Will my kittens die? Picture

English German French Italian Dutch

There are two major crunch points with FCK kittens - if the kittens survive onset of the condition they may survive, but breeders have seen kittens apparently doing well who die suddenly at 10 days, and others who thrive up to three weeks of age and then, similarly suddenly fade and die. If kittens survive beyond 3 weeks, then the likelihood is that they will not die of FCK, the ribcage may revert to a normal shape if the condition is not too pronounced, or may remain flat into adulthood with no apparent side-effects. A recovered FCK would have every expectation of a normal life, as long as the compression has not affected the development of the heart or lungs. If a kitten runs and plays as normal without getting out of breath or tiring quickly then it is probably OK - your vet may be able to assess the kitten more specifically. Some FCKs grow out of the condition and the ribcage goes to a normal shape in time.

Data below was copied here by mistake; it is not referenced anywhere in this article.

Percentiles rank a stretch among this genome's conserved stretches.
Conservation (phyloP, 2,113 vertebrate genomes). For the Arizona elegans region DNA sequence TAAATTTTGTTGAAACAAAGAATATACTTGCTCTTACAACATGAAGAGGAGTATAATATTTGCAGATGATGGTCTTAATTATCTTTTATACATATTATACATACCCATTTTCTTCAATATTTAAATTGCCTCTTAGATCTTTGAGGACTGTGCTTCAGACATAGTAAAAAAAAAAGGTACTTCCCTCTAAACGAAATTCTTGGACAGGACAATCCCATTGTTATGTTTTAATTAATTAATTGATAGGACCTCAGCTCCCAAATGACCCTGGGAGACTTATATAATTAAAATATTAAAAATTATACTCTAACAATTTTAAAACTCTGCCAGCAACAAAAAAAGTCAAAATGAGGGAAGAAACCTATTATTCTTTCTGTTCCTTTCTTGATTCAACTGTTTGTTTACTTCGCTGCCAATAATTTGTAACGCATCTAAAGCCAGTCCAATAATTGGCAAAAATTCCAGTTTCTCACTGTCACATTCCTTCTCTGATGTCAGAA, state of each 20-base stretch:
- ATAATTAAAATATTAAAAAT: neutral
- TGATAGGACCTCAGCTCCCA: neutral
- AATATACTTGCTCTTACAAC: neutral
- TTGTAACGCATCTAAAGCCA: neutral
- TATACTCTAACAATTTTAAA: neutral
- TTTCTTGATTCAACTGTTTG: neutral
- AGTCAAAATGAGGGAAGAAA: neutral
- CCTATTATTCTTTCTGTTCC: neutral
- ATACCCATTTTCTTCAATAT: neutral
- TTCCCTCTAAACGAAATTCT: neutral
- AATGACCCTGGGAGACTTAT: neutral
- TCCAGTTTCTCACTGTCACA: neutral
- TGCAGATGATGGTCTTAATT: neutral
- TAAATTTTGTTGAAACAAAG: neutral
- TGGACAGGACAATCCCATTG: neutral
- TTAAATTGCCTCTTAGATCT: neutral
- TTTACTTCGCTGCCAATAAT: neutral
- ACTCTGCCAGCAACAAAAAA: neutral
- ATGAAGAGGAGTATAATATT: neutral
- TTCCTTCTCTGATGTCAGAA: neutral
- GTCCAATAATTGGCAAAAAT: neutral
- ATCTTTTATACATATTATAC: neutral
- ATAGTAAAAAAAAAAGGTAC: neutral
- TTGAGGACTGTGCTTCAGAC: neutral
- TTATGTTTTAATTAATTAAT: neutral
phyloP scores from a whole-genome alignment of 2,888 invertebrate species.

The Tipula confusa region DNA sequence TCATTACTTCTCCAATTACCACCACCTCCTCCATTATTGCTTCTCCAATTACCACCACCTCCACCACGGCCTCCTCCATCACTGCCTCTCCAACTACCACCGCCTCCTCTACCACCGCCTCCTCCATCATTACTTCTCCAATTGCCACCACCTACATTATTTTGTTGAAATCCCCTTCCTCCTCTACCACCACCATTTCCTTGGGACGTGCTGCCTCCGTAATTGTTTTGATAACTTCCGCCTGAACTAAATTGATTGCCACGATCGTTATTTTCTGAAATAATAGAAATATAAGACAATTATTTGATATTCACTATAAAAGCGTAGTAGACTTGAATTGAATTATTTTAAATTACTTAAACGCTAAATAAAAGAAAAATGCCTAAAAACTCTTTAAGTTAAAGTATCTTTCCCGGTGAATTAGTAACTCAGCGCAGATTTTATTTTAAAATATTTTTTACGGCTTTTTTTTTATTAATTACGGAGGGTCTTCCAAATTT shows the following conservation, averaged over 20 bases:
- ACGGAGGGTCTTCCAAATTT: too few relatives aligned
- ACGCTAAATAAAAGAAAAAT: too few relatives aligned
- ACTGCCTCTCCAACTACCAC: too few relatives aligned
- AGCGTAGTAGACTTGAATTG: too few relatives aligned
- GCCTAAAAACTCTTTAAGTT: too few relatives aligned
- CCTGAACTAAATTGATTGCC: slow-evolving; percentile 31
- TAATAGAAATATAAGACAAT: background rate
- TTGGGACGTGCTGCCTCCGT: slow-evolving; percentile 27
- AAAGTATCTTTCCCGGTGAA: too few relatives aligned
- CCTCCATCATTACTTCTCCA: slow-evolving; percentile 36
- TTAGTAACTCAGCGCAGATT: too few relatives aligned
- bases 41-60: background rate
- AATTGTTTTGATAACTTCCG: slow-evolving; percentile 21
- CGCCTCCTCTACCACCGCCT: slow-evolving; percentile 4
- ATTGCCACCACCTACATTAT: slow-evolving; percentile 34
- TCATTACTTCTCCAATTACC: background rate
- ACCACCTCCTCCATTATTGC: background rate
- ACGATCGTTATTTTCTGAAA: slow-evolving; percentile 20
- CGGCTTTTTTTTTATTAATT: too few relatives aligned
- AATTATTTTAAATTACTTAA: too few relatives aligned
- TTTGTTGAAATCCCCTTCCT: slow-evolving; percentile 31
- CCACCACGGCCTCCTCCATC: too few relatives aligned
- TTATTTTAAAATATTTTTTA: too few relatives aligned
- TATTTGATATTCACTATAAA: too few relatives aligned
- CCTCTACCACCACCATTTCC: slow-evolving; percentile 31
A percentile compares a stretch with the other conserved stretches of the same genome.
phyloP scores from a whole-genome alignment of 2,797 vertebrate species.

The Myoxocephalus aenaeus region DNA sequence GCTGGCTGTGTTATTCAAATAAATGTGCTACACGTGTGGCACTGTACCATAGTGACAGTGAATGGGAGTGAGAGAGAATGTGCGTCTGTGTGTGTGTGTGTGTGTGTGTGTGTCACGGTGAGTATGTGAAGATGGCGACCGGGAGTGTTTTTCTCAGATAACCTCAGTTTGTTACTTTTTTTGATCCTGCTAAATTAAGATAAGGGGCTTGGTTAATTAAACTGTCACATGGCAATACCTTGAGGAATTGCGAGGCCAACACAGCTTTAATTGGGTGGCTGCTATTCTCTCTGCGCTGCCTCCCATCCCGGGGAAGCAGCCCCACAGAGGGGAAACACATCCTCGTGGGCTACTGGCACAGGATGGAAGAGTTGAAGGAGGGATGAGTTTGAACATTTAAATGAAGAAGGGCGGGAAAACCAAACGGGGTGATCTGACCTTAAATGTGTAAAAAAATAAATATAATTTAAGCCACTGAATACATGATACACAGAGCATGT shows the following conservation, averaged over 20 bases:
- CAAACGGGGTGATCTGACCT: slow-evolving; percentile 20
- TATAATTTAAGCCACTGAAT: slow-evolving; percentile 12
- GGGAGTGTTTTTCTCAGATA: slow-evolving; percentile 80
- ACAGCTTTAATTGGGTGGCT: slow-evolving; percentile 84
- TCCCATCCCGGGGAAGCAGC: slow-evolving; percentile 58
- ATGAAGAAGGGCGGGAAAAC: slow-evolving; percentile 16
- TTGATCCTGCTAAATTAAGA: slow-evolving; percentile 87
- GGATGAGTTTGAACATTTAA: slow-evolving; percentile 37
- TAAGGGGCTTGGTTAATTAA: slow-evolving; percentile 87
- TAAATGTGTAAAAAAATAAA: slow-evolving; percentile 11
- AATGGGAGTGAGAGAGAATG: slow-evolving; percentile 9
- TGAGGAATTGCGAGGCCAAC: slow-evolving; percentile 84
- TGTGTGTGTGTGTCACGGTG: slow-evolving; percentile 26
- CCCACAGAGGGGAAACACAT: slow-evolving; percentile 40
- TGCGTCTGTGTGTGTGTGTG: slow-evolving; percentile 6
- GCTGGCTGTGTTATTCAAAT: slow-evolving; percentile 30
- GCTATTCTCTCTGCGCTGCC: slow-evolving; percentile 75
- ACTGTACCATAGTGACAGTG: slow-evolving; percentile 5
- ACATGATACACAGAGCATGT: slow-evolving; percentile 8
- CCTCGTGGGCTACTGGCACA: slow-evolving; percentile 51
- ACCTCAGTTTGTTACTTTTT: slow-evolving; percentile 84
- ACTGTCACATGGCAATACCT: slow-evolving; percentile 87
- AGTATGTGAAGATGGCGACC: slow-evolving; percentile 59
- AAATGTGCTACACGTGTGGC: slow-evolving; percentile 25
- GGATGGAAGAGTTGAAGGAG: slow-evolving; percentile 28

Sadly, if your kitten survives the 10-day and 3-week times this is not a guarantee of future survival. Kittens who are particularly small have often got a compromised heart and they can die at 12-18 weeks, or even later. We all become very attached to these little surivors, and it can be heartbreaking to think you have saved them and then have them die on you just when you think you are out of the woods. There are no guarantees I'm afraid, but if the kitten is a normal size by 16 weeks and seems normal in every way, then it probably is OK.

Next...
To this article's index page